The presence of St. Bernard dogs at the Great Saint Bernard Hospice is recorded in documents dating back to 1695 and mentioned in a written record from the Hospice from the year 1707. These dogs were soon adopted as companion dogs and above all as rescue dogs for travellers who lost their way in the snow and mist.
Chronicles published in various languages recounting how the dogs saved numerous lives from the “white death”, along with oral accounts from soldiers who crossed the pass with Napoleon Bonaparte’s army in 1800, spread the reputation of the St. Bernard dog throughout Europe in the 19th century. This led to the legendary Barry becoming the archetype of a rescue dog.
The direct ancestors of the St. Bernard dog were the large farm dogs that were widespread in the region. In the space of a few generations, these dogs were bred according to specifically defined ideal criteria to make them into the breed that exists today. In 1867, Heinrich Schumacher from Holligen near Bern became the first person to issue pedigree certificates for his dogs.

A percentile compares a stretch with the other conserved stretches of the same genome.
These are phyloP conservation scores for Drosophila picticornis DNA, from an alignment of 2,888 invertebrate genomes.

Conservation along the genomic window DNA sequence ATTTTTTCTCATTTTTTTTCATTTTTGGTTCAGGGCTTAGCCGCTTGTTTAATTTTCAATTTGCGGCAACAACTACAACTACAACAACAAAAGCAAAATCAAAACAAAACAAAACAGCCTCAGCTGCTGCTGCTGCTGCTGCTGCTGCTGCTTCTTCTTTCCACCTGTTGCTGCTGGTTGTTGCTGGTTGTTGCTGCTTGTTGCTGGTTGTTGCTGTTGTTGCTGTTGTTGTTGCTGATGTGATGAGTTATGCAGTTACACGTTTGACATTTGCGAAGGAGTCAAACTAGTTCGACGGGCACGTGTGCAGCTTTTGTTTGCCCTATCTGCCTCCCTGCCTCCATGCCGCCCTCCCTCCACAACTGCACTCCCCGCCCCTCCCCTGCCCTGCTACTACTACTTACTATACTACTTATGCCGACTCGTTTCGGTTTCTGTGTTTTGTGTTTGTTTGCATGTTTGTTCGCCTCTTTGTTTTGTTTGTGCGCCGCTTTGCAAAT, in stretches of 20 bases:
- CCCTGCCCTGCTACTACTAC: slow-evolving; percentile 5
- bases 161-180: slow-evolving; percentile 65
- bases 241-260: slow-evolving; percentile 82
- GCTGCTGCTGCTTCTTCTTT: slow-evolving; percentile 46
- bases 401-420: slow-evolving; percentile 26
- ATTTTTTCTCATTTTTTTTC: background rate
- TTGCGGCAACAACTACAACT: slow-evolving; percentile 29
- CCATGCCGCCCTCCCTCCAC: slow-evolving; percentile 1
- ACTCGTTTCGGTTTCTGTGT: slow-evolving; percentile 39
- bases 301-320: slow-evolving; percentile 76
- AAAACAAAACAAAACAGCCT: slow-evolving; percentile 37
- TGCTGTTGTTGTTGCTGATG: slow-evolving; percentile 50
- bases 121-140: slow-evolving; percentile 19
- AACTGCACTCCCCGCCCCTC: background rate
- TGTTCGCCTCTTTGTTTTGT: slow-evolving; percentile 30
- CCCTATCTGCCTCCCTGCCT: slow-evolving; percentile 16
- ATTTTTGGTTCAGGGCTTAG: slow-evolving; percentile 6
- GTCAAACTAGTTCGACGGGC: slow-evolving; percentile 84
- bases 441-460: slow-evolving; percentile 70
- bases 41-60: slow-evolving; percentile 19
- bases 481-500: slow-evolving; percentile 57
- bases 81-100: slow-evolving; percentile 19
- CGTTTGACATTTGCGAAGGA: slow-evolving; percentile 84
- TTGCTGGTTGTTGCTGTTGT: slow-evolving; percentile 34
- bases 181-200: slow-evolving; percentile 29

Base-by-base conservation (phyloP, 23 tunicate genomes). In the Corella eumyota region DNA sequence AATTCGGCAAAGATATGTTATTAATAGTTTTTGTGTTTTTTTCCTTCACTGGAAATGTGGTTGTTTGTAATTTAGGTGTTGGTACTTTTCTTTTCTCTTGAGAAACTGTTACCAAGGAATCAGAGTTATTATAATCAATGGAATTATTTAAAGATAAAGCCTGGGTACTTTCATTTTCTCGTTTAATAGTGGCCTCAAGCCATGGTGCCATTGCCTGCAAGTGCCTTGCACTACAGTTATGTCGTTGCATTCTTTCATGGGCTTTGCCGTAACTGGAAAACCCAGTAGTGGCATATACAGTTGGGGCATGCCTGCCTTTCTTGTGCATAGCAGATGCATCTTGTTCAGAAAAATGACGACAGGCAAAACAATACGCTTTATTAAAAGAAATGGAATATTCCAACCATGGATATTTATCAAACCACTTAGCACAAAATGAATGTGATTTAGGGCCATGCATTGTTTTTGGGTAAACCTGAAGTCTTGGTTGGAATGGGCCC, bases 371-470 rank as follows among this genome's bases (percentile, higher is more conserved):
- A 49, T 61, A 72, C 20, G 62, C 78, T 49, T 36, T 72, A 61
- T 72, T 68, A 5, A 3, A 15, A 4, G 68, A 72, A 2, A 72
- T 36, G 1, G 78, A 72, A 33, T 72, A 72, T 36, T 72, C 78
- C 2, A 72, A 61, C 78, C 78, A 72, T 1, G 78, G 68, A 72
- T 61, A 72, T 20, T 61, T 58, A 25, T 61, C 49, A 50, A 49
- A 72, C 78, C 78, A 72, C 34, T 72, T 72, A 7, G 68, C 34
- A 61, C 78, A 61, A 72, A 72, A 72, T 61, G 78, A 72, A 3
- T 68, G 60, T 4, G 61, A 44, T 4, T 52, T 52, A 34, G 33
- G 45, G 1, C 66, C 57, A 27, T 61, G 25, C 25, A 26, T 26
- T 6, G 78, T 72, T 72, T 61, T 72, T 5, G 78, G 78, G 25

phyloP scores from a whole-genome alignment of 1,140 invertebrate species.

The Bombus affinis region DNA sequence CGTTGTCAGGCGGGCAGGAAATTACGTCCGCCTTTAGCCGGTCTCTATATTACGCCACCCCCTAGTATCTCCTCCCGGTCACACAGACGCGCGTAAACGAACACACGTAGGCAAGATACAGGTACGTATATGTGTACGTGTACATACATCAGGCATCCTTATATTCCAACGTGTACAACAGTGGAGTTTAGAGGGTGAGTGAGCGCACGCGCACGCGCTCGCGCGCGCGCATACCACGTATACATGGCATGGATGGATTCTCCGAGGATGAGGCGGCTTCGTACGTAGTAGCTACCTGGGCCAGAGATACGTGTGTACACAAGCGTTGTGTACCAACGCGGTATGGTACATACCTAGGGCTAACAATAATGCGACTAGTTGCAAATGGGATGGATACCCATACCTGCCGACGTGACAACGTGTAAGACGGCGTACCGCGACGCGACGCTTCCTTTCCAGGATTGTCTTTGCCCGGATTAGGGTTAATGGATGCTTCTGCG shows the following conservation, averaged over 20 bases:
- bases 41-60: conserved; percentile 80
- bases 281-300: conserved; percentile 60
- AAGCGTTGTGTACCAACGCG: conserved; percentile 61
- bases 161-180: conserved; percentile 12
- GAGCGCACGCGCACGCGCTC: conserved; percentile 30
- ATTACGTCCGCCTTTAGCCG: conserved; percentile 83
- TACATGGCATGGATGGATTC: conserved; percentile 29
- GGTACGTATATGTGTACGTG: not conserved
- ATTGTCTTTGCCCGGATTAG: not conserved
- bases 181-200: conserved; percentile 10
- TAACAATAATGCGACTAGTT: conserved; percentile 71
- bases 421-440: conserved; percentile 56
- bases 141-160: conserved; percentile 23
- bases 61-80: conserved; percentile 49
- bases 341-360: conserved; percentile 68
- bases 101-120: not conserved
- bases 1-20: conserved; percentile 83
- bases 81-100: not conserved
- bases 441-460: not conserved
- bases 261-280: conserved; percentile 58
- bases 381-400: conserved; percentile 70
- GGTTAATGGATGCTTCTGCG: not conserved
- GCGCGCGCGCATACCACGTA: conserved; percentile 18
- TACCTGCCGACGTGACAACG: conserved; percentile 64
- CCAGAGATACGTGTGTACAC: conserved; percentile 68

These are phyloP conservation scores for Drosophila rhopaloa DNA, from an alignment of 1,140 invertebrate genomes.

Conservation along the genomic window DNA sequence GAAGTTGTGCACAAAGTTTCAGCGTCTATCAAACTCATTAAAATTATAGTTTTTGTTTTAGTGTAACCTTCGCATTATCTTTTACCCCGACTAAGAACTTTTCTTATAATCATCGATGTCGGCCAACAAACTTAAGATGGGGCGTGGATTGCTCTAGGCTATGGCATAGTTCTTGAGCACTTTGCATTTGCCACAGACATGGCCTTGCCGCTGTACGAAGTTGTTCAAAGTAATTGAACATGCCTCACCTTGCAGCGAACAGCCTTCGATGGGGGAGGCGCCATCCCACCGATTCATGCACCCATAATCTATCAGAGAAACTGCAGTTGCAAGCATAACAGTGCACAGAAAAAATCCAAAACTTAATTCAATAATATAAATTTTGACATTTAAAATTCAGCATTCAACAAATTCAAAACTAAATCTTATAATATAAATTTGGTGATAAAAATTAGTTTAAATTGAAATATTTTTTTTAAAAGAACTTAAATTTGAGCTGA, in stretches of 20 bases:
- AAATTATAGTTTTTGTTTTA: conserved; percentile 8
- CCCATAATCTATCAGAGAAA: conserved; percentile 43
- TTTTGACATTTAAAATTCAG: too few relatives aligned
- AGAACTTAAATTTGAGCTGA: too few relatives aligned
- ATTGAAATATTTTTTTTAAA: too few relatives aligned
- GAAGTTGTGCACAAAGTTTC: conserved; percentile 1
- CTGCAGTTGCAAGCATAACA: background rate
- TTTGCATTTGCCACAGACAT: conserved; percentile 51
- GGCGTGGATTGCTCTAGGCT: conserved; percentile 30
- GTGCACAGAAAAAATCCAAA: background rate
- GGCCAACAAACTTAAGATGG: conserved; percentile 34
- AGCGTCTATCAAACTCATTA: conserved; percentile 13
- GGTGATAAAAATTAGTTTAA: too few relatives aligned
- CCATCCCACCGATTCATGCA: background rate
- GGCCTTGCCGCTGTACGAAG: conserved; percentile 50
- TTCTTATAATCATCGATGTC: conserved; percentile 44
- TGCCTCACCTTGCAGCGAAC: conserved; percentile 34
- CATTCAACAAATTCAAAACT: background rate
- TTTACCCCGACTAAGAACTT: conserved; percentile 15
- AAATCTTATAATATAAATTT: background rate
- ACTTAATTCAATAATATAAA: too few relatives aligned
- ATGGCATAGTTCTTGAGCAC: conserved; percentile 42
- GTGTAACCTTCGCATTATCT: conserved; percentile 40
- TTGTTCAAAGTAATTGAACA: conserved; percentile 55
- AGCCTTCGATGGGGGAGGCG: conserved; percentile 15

In February, 1884, the Swiss dog register was started. The first ever entry in the register was a St. Bernard called Léon, and the 28 subsequent entries were all also St. Bernard dogs. On 15 March 1884, the Swiss St. Bernards Club was founded in Basel. On the occasion of an international cynology congress on 2 June 1887, the St. Bernard was officially recognised as a Swiss dog breed and compulsory standards were set for the breed. The St. Bernard has been regarded as Switzerland’s national dog ever since.